Measuring patient-reported outcomes: moving beyond misplaced common sense to hard science
Director of Research, Galen Research Ltd, Enterprise House, Manchester Science Park, Lloyd Street North, Manchester M15 6SE, UK
BMC Medicine 2011, 9:86 doi:10.1186/1741-7015-9-86
EDITOR'S NOTE: Authorship of this manuscript is currently under dispute between Prof. Stephen McKenna and Ms. Lynda Doward. Appropriate editorial action will be taken once this matter is resolved.Published: 14 July 2011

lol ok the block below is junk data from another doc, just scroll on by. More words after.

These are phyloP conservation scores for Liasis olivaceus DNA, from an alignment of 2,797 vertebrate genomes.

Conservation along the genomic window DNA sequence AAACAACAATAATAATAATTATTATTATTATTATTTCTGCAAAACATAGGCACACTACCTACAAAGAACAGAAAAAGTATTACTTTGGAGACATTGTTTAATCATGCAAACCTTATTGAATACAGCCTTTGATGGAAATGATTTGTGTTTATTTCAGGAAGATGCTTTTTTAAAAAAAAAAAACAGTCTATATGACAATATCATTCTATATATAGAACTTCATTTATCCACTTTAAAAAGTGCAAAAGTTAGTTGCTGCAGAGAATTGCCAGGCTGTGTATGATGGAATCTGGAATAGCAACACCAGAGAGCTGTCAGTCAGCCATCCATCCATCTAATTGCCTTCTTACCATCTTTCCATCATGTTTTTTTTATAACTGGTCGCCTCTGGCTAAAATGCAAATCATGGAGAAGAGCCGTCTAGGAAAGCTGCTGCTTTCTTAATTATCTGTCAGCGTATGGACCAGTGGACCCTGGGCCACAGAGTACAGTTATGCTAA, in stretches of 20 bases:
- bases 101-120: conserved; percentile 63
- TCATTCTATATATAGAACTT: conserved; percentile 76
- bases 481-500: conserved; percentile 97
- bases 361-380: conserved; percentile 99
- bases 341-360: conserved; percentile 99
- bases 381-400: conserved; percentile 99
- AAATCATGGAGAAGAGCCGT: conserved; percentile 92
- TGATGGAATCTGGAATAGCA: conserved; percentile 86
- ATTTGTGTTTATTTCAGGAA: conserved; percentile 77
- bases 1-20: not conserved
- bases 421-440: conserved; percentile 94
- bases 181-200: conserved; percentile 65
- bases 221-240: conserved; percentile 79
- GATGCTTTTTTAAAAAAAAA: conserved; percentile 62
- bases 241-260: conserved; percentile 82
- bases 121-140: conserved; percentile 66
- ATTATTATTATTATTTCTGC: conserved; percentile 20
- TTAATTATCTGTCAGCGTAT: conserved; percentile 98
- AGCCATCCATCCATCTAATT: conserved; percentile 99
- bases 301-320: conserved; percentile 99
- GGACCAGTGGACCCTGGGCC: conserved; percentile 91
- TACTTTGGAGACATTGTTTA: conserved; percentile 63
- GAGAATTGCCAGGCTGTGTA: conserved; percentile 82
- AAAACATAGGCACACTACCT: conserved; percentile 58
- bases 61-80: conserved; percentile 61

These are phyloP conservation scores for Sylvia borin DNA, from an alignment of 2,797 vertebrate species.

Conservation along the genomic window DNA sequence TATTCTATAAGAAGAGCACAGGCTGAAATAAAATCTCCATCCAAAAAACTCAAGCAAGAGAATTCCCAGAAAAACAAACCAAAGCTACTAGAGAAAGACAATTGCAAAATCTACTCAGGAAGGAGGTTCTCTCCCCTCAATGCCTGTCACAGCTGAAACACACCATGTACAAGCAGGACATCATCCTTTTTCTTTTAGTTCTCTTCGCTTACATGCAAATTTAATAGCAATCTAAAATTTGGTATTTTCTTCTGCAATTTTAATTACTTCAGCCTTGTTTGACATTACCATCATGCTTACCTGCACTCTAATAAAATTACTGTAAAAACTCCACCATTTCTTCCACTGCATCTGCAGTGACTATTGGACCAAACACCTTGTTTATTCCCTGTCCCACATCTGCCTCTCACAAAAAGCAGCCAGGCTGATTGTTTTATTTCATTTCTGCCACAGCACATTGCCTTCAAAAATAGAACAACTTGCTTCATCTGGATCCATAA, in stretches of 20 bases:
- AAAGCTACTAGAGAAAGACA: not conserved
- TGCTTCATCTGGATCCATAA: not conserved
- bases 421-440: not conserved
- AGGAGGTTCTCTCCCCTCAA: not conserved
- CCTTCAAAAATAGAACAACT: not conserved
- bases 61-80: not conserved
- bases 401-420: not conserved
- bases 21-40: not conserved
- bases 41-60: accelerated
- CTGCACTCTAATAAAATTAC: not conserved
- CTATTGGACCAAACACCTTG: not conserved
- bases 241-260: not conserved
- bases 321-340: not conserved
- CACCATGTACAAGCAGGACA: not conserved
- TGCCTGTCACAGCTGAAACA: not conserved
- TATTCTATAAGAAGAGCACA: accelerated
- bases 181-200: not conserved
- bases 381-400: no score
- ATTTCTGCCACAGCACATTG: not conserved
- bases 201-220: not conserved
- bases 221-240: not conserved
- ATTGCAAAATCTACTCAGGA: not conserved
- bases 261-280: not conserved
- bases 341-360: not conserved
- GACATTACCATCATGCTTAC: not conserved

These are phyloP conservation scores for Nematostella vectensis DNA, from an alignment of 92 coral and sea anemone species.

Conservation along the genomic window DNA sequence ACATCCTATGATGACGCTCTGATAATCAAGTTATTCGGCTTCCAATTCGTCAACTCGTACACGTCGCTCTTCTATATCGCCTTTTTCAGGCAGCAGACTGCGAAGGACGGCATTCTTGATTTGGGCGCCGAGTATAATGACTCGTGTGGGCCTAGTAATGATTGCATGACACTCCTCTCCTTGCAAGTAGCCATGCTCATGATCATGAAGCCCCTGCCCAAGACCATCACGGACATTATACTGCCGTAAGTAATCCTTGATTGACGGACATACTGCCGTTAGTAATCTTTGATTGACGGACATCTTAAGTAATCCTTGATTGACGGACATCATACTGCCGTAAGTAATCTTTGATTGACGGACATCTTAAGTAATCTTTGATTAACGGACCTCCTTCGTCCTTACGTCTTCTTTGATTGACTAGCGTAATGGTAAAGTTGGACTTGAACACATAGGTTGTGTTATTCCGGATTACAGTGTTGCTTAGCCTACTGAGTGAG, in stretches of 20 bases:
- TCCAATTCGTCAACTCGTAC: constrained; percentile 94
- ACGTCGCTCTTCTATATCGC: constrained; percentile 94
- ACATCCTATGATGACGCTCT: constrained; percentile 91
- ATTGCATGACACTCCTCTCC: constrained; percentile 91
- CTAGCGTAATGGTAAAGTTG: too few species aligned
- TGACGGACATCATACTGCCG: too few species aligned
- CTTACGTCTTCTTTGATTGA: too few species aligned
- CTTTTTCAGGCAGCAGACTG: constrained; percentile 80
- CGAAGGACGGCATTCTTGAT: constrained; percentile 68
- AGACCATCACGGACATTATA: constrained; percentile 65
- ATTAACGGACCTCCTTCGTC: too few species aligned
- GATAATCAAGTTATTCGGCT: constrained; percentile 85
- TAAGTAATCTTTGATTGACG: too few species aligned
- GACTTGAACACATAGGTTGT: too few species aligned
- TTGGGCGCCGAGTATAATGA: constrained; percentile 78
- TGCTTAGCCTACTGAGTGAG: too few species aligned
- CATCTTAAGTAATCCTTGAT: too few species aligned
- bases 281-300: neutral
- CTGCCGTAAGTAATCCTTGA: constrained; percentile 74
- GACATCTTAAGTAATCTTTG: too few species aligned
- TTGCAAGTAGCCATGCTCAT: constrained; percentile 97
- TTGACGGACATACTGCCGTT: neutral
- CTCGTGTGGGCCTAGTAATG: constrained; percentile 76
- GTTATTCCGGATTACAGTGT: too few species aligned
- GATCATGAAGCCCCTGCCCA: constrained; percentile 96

Interest in the patient's views of his or her illness and treatment has increased dramatically. However, our ability to appropriately measure such issues lags far behind the level of interest and need. Too often such measurement is considered to be a simple and trivial activity that merely requires the application of common sense. However, good quality measurement of patient-reported outcomes is a complex activity requiring considerable expertise and experience. This review considers the most important issues related to such measurement in the context of chronic disease and details how instruments should be developed, validated and adapted for use in additional languages. While there is often consensus on how best to undertake these activities, there is generally little evidence to support such accord. The present article questions these orthodox views and suggests alternative approaches that have been shown to be effective.